If you have ever thought about flying from the right seat (perhaps on a flight with a student pilot), then a lengthy post by John Ewing for his Aviation Mentor blog is a must read as John began by noting that moving into the right seat can be the equivalent of entering a bizzaro world. He further added that without some training or experience in right seat flying and landings in particular, you will increase the “risk of something bad (read expensive) happening.” He then proceeded to outline some of the challenges that come with right seat flying as well as suggestions about how to cope with them.
Among the challenges noted by John included the fact that the altimeter, airspeed indicator and turn coordinator may be hard to see plus you will not be looking straight at the instruments. Hence, it will be harder to judge what a needle is indicating or when a ball in an indicator is centered. Moreover, many of the switches may also be beyond your normal reach and not in clear view plus you will be operating the throttle, prop and mixture controls with your left hand.
John then wrote that the biggest challenge to right seat flying will be landing – specifically aligning the longitudinal axis (yaw) as well as maintaining the centerline alignment during the landing flare. He also noted that new right seat pilots will tend to apply too much rudder during the flare and this will result in side loading on the landing gear when landing. However and after briefing a pilot about common errors along with plenty of coaching and about 5 to 10 hours of practice, pilots will see an improvement when landing from the right seat.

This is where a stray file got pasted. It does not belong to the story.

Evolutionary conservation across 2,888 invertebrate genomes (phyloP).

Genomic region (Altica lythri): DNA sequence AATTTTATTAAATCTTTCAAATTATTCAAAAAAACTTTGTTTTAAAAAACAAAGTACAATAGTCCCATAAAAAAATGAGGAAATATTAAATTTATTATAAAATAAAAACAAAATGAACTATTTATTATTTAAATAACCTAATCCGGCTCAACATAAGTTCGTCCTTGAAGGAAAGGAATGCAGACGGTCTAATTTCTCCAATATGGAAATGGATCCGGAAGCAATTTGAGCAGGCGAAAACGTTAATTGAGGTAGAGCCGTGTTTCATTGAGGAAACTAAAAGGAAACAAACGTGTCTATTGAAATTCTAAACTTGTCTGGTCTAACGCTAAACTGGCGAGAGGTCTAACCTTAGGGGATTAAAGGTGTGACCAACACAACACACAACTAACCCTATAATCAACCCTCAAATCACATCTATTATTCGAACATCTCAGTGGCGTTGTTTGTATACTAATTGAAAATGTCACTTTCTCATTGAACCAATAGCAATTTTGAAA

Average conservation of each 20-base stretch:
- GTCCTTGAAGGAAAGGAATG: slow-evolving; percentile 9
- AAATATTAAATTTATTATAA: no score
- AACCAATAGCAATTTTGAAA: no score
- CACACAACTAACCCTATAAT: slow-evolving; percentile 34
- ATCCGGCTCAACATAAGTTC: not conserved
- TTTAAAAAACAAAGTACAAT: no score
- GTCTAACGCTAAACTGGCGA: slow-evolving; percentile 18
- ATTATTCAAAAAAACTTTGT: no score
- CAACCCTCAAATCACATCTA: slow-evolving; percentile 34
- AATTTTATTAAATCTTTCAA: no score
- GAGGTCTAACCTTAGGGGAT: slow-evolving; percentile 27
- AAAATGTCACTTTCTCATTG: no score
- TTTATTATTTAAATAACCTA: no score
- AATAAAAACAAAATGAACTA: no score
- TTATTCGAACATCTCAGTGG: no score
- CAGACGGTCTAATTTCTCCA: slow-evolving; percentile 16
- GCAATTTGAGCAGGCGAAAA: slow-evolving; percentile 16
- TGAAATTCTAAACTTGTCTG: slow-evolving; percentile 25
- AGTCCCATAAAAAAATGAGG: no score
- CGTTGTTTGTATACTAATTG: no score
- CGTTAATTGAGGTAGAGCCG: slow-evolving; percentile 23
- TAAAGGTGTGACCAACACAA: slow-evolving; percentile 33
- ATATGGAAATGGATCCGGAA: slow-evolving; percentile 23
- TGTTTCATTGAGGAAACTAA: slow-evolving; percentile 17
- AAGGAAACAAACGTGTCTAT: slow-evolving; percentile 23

Finally, John noted that for most people, their right hand and right eye are dominant. However, John also pointed out he taught right seat flying to at least three pilots who were right-handed but left-eye dominant and these pilots had more difficulty and feelings of awkwardness when they moved into the right seat. To illustrate his point, John also included four pictures to show the difference in what a pilot sees depending upon their hand and eye dominance.
At the end of his post, John noted that the most important thing is to get proper training from an authorized instructor who is also familiar with aircraft that you will be flying. He also pointed out:
Remember that when you reach for a control or switch using either hand, focus on your intention, not on how awkward it may feel. Expect to become fatigued more easily during your first few hours of right seat flying for the simple reason you’ll have to concentrate on things you’d normally do unconsciously. Exercising your brain by thinking and coordinating in a different way can be challenging. Don’t be surprised if you feel a bit like a student pilot at first, but don’t worry. Right seat flying gets easier with practice.
John’s complete post is a must read if you have any plans of flying from the right seat any time soon.